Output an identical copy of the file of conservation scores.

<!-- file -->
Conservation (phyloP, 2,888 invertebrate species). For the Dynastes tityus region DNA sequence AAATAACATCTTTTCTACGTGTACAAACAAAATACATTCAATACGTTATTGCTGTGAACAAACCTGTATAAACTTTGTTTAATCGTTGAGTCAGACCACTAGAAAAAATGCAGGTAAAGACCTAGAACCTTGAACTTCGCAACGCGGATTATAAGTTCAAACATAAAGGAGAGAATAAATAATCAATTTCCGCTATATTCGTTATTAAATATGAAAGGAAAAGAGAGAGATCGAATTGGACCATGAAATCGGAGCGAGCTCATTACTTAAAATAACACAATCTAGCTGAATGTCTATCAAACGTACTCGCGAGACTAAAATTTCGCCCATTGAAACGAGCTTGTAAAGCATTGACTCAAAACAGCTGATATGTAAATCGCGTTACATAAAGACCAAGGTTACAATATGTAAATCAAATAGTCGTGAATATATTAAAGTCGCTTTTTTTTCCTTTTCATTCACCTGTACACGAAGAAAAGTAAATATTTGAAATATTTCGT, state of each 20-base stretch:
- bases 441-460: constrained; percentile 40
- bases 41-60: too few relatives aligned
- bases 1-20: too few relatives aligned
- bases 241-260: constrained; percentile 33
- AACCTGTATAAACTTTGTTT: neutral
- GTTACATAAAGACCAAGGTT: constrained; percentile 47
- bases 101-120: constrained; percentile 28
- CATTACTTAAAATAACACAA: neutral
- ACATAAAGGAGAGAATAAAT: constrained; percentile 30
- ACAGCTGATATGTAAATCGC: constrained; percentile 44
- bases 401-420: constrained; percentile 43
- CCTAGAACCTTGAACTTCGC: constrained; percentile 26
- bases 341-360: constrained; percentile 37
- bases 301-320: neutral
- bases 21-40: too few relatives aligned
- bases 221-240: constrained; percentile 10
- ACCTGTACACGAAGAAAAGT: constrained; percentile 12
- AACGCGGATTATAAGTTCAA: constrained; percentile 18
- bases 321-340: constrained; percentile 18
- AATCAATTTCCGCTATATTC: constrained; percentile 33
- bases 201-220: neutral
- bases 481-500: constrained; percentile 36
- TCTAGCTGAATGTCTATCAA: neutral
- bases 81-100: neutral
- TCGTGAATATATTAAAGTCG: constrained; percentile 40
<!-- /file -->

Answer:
Conservation (phyloP, 2,888 invertebrate species). For the Dynastes tityus region DNA sequence AAATAACATCTTTTCTACGTGTACAAACAAAATACATTCAATACGTTATTGCTGTGAACAAACCTGTATAAACTTTGTTTAATCGTTGAGTCAGACCACTAGAAAAAATGCAGGTAAAGACCTAGAACCTTGAACTTCGCAACGCGGATTATAAGTTCAAACATAAAGGAGAGAATAAATAATCAATTTCCGCTATATTCGTTATTAAATATGAAAGGAAAAGAGAGAGATCGAATTGGACCATGAAATCGGAGCGAGCTCATTACTTAAAATAACACAATCTAGCTGAATGTCTATCAAACGTACTCGCGAGACTAAAATTTCGCCCATTGAAACGAGCTTGTAAAGCATTGACTCAAAACAGCTGATATGTAAATCGCGTTACATAAAGACCAAGGTTACAATATGTAAATCAAATAGTCGTGAATATATTAAAGTCGCTTTTTTTTCCTTTTCATTCACCTGTACACGAAGAAAAGTAAATATTTGAAATATTTCGT, state of each 20-base stretch:
- bases 441-460: constrained; percentile 40
- bases 41-60: too few relatives aligned
- bases 1-20: too few relatives aligned
- bases 241-260: constrained; percentile 33
- AACCTGTATAAACTTTGTTT: neutral
- GTTACATAAAGACCAAGGTT: constrained; percentile 47
- bases 101-120: constrained; percentile 28
- CATTACTTAAAATAACACAA: neutral
- ACATAAAGGAGAGAATAAAT: constrained; percentile 30
- ACAGCTGATATGTAAATCGC: constrained; percentile 44
- bases 401-420: constrained; percentile 43
- CCTAGAACCTTGAACTTCGC: constrained; percentile 26
- bases 341-360: constrained; percentile 37
- bases 301-320: neutral
- bases 21-40: too few relatives aligned
- bases 221-240: constrained; percentile 10
- ACCTGTACACGAAGAAAAGT: constrained; percentile 12
- AACGCGGATTATAAGTTCAA: constrained; percentile 18
- bases 321-340: constrained; percentile 18
- AATCAATTTCCGCTATATTC: constrained; percentile 33
- bases 201-220: neutral
- bases 481-500: constrained; percentile 36
- TCTAGCTGAATGTCTATCAA: neutral
- bases 81-100: neutral
- TCGTGAATATATTAAAGTCG: constrained; percentile 40